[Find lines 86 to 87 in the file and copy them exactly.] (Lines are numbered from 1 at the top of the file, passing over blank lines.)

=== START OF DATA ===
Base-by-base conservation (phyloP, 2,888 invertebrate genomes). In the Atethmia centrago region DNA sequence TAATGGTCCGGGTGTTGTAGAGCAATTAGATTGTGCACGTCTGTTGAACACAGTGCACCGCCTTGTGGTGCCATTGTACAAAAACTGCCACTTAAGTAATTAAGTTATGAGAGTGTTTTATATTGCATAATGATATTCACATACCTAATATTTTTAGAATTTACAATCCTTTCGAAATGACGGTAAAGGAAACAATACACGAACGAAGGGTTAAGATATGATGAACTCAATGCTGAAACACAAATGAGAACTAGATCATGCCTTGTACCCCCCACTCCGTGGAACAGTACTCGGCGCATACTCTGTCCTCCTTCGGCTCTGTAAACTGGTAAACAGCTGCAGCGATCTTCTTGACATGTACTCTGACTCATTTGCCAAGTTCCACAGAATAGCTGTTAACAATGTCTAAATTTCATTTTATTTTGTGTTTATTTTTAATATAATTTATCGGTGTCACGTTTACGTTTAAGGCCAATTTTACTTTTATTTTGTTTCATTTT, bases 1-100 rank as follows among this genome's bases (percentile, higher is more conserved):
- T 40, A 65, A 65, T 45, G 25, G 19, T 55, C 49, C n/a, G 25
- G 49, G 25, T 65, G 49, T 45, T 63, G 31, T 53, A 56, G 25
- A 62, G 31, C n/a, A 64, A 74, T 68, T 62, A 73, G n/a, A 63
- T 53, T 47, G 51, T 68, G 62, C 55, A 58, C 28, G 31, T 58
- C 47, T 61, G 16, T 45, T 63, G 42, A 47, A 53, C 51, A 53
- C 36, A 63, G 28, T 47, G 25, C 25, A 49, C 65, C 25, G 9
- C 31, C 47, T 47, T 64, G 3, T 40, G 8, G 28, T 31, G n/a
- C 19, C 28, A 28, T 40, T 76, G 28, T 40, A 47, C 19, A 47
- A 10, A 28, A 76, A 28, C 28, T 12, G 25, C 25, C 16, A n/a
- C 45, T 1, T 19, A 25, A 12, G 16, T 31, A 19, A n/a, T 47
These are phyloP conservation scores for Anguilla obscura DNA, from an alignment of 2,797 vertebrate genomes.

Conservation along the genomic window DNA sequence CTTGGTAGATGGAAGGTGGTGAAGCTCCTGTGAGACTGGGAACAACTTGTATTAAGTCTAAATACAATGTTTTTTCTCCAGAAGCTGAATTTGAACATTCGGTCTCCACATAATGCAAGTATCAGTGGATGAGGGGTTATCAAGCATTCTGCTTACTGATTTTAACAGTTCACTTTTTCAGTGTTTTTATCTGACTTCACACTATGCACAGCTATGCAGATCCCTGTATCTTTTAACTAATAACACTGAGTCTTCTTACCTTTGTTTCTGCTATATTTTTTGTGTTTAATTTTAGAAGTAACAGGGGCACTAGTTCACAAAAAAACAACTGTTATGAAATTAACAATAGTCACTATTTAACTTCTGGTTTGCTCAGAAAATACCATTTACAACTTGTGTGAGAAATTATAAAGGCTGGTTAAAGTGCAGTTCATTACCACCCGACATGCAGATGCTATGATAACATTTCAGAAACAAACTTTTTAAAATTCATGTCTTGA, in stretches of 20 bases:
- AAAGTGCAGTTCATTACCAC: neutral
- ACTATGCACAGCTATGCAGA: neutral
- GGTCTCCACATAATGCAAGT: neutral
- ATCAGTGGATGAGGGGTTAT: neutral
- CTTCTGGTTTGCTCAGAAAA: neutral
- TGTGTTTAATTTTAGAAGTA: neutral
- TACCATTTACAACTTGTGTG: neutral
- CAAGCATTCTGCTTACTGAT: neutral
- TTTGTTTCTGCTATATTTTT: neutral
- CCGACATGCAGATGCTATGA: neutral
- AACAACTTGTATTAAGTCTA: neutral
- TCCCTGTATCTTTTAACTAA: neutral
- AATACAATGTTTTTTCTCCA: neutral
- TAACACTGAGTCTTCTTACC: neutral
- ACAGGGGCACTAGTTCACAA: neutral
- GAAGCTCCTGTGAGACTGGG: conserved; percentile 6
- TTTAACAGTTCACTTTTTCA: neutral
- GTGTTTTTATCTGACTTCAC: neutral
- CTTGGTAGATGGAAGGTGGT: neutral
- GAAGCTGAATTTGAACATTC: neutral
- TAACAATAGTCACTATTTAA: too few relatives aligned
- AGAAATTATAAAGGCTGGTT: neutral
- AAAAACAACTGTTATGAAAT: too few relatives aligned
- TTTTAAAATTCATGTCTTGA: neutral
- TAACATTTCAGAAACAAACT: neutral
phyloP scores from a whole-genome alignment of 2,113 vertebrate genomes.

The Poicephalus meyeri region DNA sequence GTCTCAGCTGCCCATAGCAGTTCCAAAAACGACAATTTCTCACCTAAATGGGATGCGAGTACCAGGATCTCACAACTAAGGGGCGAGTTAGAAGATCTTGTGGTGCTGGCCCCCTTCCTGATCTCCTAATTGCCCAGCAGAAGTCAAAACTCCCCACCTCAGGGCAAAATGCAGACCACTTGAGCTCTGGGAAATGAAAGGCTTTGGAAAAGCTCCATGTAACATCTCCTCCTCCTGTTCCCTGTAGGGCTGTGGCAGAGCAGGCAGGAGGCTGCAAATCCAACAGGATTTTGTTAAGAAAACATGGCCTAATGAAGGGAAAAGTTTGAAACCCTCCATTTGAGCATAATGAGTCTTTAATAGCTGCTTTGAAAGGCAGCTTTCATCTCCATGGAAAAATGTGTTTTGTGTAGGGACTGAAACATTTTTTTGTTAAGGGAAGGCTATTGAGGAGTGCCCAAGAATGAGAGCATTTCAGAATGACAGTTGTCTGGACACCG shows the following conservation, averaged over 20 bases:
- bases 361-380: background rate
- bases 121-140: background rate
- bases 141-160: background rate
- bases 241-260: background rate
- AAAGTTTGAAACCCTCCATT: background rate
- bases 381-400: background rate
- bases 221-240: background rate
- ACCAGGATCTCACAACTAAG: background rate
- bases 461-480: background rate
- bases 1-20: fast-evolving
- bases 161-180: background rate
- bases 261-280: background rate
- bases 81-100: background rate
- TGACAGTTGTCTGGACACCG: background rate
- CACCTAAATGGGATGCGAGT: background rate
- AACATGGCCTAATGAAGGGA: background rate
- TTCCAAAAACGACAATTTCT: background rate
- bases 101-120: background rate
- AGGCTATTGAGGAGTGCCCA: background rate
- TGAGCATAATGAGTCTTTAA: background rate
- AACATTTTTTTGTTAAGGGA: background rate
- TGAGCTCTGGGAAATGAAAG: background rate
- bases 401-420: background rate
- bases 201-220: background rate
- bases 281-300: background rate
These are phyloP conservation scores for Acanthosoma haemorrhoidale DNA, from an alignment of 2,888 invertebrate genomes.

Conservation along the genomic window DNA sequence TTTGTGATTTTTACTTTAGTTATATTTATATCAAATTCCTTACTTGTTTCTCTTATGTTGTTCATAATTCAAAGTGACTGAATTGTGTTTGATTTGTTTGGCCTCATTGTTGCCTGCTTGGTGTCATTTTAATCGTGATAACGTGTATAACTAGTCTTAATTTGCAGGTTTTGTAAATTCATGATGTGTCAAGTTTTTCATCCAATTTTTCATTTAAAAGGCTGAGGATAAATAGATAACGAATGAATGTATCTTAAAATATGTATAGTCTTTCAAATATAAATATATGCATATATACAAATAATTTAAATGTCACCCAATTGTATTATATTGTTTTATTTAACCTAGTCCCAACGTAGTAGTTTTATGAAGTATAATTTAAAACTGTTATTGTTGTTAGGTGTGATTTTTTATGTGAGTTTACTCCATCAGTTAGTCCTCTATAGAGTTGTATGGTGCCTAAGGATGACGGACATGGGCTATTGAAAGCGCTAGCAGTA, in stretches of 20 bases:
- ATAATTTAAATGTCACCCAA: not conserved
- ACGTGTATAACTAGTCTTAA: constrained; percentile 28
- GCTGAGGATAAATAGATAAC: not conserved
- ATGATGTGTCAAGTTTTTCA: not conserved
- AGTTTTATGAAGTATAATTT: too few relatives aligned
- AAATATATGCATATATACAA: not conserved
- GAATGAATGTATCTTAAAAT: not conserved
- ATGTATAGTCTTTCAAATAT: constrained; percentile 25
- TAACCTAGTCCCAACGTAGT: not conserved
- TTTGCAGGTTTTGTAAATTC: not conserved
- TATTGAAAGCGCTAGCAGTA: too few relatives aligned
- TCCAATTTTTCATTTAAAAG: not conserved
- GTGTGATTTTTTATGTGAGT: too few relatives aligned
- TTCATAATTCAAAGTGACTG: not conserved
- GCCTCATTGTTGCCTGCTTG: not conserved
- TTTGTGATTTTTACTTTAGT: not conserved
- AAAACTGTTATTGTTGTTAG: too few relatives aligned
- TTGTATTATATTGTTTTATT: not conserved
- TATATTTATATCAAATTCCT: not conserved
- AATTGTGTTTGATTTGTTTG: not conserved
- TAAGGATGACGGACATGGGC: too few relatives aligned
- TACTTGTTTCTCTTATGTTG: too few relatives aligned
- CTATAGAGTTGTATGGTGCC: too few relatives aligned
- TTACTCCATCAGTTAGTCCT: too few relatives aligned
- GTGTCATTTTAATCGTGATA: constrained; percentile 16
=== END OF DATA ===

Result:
- TATATTTATATCAAATTCCT: not conserved
- AATTGTGTTTGATTTGTTTG: not conserved